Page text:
Where do I stand?

I learned this exercise at a conference at the University of Chicago on multi-culturalism, but I do not know to whom the credit belongs. First, request students to rank themselves on a continuum of monocultural to multicultural experiences in the following life experiences.

pre-school _____________________________________________________

elementary school________________________________________________

neighborhood___________________________________________________

summer camps__________________________________________________

middle school __________________________________________________

first job(s) _____________________________________________________

high school _____________________________________________________

college ________________________________________________________

current residence ________________________________________________

current job _____________________________________________________

Of course, these can be modified to suit the audience. It is good to examine whether students have had many or few multi-cultural experiences. Some of my students remark that college has been the least multi-cultural experience they have had. A good question, then, is why did they choose the university they did?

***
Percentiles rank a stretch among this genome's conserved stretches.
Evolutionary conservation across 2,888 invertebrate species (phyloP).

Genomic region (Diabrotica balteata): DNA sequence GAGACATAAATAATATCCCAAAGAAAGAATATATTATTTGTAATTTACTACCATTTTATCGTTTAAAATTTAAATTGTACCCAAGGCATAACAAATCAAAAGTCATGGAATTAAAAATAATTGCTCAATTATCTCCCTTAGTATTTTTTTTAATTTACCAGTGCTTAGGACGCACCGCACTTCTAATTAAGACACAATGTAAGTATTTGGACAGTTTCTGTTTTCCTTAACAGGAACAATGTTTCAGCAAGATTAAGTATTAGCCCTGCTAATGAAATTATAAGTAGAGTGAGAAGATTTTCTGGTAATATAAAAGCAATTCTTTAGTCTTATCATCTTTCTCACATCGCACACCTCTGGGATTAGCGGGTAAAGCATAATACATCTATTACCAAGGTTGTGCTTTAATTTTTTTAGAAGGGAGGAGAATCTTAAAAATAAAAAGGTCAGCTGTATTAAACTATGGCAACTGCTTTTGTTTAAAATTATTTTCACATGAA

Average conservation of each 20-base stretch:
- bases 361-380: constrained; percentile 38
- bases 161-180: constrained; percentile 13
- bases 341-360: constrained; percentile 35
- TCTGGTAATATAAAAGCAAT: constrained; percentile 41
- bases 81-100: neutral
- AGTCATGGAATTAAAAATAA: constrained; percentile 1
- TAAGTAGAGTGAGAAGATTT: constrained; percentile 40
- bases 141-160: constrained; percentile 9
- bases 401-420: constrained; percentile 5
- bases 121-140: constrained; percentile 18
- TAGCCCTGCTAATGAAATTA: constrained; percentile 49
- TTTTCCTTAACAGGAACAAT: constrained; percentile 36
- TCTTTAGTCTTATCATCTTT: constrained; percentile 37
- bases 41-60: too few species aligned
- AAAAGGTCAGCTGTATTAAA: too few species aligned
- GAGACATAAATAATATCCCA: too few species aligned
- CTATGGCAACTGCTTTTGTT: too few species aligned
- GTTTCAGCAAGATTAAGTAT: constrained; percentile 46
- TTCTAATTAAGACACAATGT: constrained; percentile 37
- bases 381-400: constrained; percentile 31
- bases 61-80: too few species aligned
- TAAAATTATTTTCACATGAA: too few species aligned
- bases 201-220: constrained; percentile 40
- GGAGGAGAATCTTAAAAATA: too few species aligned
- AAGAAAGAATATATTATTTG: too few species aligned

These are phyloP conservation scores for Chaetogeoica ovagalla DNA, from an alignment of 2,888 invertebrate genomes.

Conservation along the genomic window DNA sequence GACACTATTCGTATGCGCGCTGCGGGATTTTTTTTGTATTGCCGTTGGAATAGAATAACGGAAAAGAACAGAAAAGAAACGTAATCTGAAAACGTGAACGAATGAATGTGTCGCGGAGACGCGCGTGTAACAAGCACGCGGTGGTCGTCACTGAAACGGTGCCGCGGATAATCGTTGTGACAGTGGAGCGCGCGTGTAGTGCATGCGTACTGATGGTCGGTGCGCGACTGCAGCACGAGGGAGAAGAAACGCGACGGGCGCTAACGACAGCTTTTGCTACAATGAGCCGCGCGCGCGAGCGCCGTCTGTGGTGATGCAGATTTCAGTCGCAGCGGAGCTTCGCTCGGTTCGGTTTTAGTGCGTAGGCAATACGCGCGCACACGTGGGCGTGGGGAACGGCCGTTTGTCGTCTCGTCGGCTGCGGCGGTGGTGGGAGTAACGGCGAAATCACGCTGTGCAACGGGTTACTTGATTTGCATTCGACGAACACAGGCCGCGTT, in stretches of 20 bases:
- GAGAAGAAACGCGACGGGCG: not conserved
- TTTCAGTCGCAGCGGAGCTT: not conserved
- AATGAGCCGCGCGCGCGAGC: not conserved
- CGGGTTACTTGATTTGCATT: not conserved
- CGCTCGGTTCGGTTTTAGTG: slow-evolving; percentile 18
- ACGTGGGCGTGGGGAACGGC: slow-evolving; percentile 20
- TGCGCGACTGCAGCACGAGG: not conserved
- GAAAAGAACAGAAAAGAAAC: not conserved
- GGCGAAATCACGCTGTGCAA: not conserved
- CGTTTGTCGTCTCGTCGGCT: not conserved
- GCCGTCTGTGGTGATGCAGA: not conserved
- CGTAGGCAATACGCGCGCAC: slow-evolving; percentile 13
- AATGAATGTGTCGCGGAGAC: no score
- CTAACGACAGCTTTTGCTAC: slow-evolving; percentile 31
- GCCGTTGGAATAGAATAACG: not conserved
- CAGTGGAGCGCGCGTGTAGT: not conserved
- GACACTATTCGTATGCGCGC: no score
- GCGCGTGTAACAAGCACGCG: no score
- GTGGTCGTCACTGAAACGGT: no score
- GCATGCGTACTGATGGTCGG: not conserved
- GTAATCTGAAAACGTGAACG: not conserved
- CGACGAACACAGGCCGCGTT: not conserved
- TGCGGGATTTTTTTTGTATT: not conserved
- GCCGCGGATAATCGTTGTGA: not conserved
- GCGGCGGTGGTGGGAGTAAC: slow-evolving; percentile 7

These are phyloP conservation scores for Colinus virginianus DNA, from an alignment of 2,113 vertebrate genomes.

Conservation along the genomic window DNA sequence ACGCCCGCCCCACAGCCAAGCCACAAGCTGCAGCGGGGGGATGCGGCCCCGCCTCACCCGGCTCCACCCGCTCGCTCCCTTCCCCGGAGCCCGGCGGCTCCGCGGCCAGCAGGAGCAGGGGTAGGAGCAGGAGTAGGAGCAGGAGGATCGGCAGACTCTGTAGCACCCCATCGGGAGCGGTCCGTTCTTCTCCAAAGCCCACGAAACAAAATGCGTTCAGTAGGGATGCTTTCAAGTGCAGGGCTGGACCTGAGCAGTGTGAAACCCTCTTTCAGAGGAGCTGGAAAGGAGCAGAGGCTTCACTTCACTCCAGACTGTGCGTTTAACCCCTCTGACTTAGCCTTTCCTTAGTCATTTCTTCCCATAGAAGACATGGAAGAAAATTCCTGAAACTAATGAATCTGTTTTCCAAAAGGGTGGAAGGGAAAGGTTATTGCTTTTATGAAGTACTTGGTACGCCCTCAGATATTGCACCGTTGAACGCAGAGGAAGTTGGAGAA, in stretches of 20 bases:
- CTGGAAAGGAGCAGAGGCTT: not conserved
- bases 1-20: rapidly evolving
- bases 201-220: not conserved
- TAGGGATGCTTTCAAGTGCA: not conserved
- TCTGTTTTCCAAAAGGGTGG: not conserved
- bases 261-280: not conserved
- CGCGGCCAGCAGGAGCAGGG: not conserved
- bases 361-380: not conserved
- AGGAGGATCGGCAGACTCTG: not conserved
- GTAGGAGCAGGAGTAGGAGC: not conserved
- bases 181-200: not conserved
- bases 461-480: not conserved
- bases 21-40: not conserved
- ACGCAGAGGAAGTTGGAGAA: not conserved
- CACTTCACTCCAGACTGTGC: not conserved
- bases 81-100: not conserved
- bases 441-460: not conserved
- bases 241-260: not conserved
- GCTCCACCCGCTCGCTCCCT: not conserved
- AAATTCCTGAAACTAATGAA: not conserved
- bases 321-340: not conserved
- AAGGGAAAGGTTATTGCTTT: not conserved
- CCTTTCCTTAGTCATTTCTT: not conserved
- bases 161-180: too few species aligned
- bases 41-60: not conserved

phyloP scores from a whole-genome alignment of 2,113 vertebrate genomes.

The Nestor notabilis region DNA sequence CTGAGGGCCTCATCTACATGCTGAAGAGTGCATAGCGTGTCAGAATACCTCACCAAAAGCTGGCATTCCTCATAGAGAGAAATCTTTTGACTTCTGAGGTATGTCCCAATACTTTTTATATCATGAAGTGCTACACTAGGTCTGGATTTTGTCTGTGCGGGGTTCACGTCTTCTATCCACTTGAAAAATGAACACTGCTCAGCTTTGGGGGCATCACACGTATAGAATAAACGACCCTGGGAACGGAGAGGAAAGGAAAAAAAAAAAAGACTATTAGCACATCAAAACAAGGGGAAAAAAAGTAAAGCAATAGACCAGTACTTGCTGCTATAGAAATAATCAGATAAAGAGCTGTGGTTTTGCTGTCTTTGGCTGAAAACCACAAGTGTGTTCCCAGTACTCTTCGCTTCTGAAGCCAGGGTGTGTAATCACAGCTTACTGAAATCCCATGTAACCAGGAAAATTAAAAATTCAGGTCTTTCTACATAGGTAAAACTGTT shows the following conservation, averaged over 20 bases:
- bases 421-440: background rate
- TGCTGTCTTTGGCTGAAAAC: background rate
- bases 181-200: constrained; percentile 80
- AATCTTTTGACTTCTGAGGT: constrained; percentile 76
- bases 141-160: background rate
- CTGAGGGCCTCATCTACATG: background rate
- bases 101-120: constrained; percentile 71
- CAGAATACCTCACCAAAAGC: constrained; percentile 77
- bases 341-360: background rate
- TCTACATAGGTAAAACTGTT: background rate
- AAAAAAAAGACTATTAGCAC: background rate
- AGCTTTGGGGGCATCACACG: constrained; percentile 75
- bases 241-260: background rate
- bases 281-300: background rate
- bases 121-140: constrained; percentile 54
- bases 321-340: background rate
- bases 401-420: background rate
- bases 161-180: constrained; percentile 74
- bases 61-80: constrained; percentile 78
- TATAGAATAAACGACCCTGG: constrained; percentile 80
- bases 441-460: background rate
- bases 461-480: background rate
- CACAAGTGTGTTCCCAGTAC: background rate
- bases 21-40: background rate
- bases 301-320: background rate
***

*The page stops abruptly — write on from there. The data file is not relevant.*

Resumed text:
Also asking students whether they are satisfied with the experience they have had can generate good discussion.

Who Am I?

I also learned this exercise at a conference at the University of Chicago on multi-culturalism, but I do not know to whom the credit belongs.

I have students generate what aspects of our culture help to define who we are. Eventually our list includes Sex/Gender, Age, Sexual Orientation, Language, Rural/Suburban/Urban, Region, Exceptionality, Religion, Social Class, Ethnicity or Nationality, and Race.

I tell students that all of these things do not have to matter to them individually as they contemplate their own personal cultural influence. I then ask them to individually draw a pie chart of those things that do matter to them.

Several good points can be made with this.

1. Two students may choose identical influences, yet weight them quite differently, making two very different types of people,

2. Just because something is not important to you does not mean that it is not important to others.

3. Those in the minority usually find that status much more important thant those in the majority. For example, males do not find sex, gender, to be as important as females do.

4. Our perceptions are heavily influenced by our personal cultures.